Journal Article
Research Support, Non-U.S. Gov't
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Gene polymorphisms of angiotensin-converting enzyme and angiotensin II type 1 receptor among chronic kidney disease patients in a Chinese population.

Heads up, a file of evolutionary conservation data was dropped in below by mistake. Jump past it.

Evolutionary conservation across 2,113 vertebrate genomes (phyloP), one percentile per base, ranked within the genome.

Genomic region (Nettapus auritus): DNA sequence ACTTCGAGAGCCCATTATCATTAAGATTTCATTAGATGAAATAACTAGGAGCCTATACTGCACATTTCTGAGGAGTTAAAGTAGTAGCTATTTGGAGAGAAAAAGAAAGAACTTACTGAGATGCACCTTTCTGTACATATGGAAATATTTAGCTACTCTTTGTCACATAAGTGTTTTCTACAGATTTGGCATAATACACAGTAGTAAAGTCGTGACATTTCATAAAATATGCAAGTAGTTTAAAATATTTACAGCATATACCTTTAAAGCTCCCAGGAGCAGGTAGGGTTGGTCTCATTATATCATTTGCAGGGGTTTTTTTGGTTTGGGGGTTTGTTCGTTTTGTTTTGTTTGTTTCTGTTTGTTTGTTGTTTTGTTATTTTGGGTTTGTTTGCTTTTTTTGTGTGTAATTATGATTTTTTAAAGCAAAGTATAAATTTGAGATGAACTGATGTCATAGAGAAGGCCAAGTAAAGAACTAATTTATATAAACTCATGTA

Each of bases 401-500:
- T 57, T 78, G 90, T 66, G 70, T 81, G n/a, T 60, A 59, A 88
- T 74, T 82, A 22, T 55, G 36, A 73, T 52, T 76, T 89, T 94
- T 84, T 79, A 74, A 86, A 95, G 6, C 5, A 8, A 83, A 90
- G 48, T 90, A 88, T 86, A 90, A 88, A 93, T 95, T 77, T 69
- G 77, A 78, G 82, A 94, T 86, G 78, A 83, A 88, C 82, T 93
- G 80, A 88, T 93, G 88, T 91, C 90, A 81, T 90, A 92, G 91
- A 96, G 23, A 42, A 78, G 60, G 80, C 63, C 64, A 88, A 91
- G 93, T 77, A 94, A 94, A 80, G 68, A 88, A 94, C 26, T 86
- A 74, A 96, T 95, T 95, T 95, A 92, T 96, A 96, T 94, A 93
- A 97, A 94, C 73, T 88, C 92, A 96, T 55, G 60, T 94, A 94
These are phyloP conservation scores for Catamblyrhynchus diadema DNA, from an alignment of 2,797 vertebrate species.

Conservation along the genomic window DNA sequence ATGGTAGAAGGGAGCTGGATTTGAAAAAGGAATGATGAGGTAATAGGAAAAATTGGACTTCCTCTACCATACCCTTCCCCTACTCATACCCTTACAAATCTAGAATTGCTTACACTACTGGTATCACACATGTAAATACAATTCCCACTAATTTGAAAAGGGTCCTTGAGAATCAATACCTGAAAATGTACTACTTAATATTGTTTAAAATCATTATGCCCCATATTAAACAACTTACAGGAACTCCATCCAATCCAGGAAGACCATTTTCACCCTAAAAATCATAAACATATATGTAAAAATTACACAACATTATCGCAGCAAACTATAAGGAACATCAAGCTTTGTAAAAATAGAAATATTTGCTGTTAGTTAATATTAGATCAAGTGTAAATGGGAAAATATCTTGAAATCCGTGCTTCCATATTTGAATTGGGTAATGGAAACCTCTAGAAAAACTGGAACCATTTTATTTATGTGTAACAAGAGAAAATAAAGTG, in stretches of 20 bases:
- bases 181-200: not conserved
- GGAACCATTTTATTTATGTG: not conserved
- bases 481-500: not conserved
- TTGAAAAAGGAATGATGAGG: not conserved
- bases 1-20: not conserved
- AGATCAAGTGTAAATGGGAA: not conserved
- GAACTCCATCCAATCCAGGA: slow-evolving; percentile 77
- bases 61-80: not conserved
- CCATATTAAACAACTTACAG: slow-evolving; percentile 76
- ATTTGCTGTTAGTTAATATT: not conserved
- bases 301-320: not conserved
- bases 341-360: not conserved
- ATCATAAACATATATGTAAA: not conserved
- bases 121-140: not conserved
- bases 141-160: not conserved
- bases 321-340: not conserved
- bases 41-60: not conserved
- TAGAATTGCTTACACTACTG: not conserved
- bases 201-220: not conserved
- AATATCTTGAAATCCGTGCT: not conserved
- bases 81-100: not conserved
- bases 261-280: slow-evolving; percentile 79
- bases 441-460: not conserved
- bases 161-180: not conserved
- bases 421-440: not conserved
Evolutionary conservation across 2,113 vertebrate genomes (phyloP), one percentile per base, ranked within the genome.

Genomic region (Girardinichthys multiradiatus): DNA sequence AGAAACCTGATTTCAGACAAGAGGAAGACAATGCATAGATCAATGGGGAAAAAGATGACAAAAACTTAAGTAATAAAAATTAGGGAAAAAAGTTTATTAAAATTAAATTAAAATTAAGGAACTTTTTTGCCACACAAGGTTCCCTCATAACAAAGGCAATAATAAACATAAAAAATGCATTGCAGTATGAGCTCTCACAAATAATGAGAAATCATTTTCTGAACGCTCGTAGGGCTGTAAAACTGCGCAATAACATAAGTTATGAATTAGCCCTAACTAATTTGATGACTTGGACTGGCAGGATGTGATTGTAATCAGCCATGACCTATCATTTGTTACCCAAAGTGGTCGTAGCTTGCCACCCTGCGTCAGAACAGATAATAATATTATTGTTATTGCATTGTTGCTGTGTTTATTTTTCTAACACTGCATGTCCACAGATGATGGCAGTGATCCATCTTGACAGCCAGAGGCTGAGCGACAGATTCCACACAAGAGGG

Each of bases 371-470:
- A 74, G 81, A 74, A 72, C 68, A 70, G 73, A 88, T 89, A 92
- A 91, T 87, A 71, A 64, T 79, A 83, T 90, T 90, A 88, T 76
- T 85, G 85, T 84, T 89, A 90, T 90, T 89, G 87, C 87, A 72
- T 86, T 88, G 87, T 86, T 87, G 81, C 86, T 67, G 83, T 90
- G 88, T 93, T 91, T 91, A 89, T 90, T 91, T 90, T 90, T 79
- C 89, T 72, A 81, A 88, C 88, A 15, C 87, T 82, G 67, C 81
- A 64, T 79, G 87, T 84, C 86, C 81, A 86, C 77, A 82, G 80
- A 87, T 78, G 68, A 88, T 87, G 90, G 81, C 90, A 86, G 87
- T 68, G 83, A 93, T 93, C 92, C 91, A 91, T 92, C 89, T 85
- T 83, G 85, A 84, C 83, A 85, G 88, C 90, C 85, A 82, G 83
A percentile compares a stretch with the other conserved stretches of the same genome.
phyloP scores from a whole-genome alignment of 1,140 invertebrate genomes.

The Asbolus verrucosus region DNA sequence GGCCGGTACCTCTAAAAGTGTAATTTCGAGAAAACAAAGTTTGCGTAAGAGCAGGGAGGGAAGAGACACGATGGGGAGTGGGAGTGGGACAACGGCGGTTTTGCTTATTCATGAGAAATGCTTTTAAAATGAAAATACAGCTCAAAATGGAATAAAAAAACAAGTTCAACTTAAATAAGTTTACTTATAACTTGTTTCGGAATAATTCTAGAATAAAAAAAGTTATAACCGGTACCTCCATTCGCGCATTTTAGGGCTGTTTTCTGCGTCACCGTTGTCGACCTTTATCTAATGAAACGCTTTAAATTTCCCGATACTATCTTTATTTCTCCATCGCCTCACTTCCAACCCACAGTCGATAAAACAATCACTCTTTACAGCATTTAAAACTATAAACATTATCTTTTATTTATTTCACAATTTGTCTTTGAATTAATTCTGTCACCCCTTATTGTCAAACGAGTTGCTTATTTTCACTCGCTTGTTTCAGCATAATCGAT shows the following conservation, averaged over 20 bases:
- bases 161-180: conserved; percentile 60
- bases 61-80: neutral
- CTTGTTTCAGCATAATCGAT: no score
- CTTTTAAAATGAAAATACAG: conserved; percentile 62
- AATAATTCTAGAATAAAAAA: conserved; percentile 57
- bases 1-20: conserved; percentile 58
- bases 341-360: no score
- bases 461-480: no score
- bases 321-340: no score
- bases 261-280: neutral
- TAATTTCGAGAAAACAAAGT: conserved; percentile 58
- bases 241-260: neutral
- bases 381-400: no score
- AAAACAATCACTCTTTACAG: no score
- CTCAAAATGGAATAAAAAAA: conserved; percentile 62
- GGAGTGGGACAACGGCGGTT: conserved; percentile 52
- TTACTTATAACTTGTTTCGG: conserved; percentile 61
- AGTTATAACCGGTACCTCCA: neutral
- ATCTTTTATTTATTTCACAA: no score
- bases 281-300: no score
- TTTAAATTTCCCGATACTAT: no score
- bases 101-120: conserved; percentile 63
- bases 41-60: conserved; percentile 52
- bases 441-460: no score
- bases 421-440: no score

Chronic kidney disease (CKD) is highly prevalent in Taiwan and an increasing number of patients are affected, with a high risk of progression to end-stage renal disease and huge medical expenses. It has been predicted that the presence of hypertension increases with decreasing renal function due to a decrease in sodium excretion and activation of the renin-angiotensin system (RAS). The aim of this study was to investigate the influence of genetic variants of the RAS gene on CKD. We performed a case control association study and genotyped 135 CKD patients and 270 healthy controls among Han Chinese in Taiwan. All subjects were genotyped for angiotensinogen (AGT-M235T, T174M, A-20C), angiotensin-I converting enzyme (ACE-A2350G) and angiotensin II type 1 receptor (AGTR1-A1166C, C573T, C-521T) polymorphisms of RAS genes by polymerase chain reaction-restriction fragment length polymorphism (PCR-RFLP) analysis. Significant associations were observed in ACE-A2350G and AGTR1-C573T polymorphism between CKD patients and controls. In regard to ACE-A2350G, compared with the AA genotype the GG genotype protected against CKD (adjusted odds ratio [OR] = 0.34; p = 0.01). In regard to AGTR1-C573T, the CT genotype was a risk for CKD compared with the CC genotype (adjusted OR = 1.82; p = 0.03). We conclude that ACE-A2350G and AGTR1-C573T polymorphisms are likely candidate determinants of CKD.

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